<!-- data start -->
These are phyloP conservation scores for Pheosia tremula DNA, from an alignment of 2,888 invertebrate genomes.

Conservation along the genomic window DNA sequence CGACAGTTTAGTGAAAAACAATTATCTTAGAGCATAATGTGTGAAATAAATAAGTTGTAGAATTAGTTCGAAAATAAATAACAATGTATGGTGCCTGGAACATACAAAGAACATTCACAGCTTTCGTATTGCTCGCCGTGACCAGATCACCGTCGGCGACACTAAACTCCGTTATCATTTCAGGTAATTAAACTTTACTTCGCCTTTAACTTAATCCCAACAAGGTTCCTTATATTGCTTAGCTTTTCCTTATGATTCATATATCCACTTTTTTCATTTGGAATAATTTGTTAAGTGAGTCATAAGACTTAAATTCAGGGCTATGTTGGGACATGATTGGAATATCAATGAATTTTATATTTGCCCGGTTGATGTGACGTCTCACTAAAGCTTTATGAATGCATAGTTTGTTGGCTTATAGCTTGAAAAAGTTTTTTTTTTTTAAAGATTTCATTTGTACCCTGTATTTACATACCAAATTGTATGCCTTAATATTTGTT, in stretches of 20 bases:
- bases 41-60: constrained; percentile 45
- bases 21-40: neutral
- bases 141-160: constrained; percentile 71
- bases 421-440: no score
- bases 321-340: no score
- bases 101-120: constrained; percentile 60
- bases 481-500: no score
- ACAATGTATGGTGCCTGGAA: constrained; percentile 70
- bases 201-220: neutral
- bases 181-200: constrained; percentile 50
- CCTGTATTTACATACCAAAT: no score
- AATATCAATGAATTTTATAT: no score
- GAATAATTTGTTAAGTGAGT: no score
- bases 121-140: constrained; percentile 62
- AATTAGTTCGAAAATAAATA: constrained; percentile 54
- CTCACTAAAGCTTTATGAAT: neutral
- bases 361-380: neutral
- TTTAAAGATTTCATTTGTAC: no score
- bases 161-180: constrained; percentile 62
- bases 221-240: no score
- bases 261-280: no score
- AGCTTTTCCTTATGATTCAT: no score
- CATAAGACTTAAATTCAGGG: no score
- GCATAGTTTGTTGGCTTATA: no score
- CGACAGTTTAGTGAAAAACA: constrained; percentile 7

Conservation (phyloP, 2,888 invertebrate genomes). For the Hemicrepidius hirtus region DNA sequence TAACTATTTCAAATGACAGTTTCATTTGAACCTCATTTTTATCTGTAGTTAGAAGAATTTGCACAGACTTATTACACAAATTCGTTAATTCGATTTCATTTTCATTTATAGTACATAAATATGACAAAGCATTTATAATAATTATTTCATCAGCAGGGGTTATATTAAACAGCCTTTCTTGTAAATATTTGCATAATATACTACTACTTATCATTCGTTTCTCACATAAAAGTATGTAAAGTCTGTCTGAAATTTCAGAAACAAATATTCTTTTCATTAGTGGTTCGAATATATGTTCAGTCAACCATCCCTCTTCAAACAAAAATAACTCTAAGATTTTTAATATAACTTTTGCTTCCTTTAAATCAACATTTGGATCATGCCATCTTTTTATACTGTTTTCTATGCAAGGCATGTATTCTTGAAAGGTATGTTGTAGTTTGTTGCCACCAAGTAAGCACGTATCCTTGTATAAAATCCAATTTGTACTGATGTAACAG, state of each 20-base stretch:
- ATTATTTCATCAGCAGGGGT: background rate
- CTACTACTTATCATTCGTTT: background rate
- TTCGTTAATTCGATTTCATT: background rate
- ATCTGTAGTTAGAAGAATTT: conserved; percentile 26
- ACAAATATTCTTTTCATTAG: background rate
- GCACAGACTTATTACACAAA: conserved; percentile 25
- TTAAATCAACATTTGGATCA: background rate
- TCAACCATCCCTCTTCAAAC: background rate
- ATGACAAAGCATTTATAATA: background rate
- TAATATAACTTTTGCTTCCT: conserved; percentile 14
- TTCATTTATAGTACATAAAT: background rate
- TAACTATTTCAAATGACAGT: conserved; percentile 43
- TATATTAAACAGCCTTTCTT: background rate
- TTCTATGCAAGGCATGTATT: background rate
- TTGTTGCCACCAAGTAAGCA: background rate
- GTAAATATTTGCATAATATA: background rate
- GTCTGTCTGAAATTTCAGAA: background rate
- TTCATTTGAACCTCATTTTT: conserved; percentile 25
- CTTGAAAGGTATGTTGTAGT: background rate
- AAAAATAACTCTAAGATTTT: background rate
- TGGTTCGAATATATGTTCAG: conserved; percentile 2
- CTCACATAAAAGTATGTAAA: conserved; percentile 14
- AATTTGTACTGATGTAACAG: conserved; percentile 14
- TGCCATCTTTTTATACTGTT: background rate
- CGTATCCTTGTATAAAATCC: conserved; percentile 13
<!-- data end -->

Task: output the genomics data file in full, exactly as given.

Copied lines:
These are phyloP conservation scores for Pheosia tremula DNA, from an alignment of 2,888 invertebrate genomes.

Conservation along the genomic window DNA sequence CGACAGTTTAGTGAAAAACAATTATCTTAGAGCATAATGTGTGAAATAAATAAGTTGTAGAATTAGTTCGAAAATAAATAACAATGTATGGTGCCTGGAACATACAAAGAACATTCACAGCTTTCGTATTGCTCGCCGTGACCAGATCACCGTCGGCGACACTAAACTCCGTTATCATTTCAGGTAATTAAACTTTACTTCGCCTTTAACTTAATCCCAACAAGGTTCCTTATATTGCTTAGCTTTTCCTTATGATTCATATATCCACTTTTTTCATTTGGAATAATTTGTTAAGTGAGTCATAAGACTTAAATTCAGGGCTATGTTGGGACATGATTGGAATATCAATGAATTTTATATTTGCCCGGTTGATGTGACGTCTCACTAAAGCTTTATGAATGCATAGTTTGTTGGCTTATAGCTTGAAAAAGTTTTTTTTTTTTAAAGATTTCATTTGTACCCTGTATTTACATACCAAATTGTATGCCTTAATATTTGTT, in stretches of 20 bases:
- bases 41-60: constrained; percentile 45
- bases 21-40: neutral
- bases 141-160: constrained; percentile 71
- bases 421-440: no score
- bases 321-340: no score
- bases 101-120: constrained; percentile 60
- bases 481-500: no score
- ACAATGTATGGTGCCTGGAA: constrained; percentile 70
- bases 201-220: neutral
- bases 181-200: constrained; percentile 50
- CCTGTATTTACATACCAAAT: no score
- AATATCAATGAATTTTATAT: no score
- GAATAATTTGTTAAGTGAGT: no score
- bases 121-140: constrained; percentile 62
- AATTAGTTCGAAAATAAATA: constrained; percentile 54
- CTCACTAAAGCTTTATGAAT: neutral
- bases 361-380: neutral
- TTTAAAGATTTCATTTGTAC: no score
- bases 161-180: constrained; percentile 62
- bases 221-240: no score
- bases 261-280: no score
- AGCTTTTCCTTATGATTCAT: no score
- CATAAGACTTAAATTCAGGG: no score
- GCATAGTTTGTTGGCTTATA: no score
- CGACAGTTTAGTGAAAAACA: constrained; percentile 7

Conservation (phyloP, 2,888 invertebrate genomes). For the Hemicrepidius hirtus region DNA sequence TAACTATTTCAAATGACAGTTTCATTTGAACCTCATTTTTATCTGTAGTTAGAAGAATTTGCACAGACTTATTACACAAATTCGTTAATTCGATTTCATTTTCATTTATAGTACATAAATATGACAAAGCATTTATAATAATTATTTCATCAGCAGGGGTTATATTAAACAGCCTTTCTTGTAAATATTTGCATAATATACTACTACTTATCATTCGTTTCTCACATAAAAGTATGTAAAGTCTGTCTGAAATTTCAGAAACAAATATTCTTTTCATTAGTGGTTCGAATATATGTTCAGTCAACCATCCCTCTTCAAACAAAAATAACTCTAAGATTTTTAATATAACTTTTGCTTCCTTTAAATCAACATTTGGATCATGCCATCTTTTTATACTGTTTTCTATGCAAGGCATGTATTCTTGAAAGGTATGTTGTAGTTTGTTGCCACCAAGTAAGCACGTATCCTTGTATAAAATCCAATTTGTACTGATGTAACAG, state of each 20-base stretch:
- ATTATTTCATCAGCAGGGGT: background rate
- CTACTACTTATCATTCGTTT: background rate
- TTCGTTAATTCGATTTCATT: background rate
- ATCTGTAGTTAGAAGAATTT: conserved; percentile 26
- ACAAATATTCTTTTCATTAG: background rate
- GCACAGACTTATTACACAAA: conserved; percentile 25
- TTAAATCAACATTTGGATCA: background rate
- TCAACCATCCCTCTTCAAAC: background rate
- ATGACAAAGCATTTATAATA: background rate
- TAATATAACTTTTGCTTCCT: conserved; percentile 14
- TTCATTTATAGTACATAAAT: background rate
- TAACTATTTCAAATGACAGT: conserved; percentile 43
- TATATTAAACAGCCTTTCTT: background rate
- TTCTATGCAAGGCATGTATT: background rate
- TTGTTGCCACCAAGTAAGCA: background rate
- GTAAATATTTGCATAATATA: background rate
- GTCTGTCTGAAATTTCAGAA: background rate
- TTCATTTGAACCTCATTTTT: conserved; percentile 25
- CTTGAAAGGTATGTTGTAGT: background rate
- AAAAATAACTCTAAGATTTT: background rate
- TGGTTCGAATATATGTTCAG: conserved; percentile 2
- CTCACATAAAAGTATGTAAA: conserved; percentile 14
- AATTTGTACTGATGTAACAG: conserved; percentile 14
- TGCCATCTTTTTATACTGTT: background rate
- CGTATCCTTGTATAAAATCC: conserved; percentile 13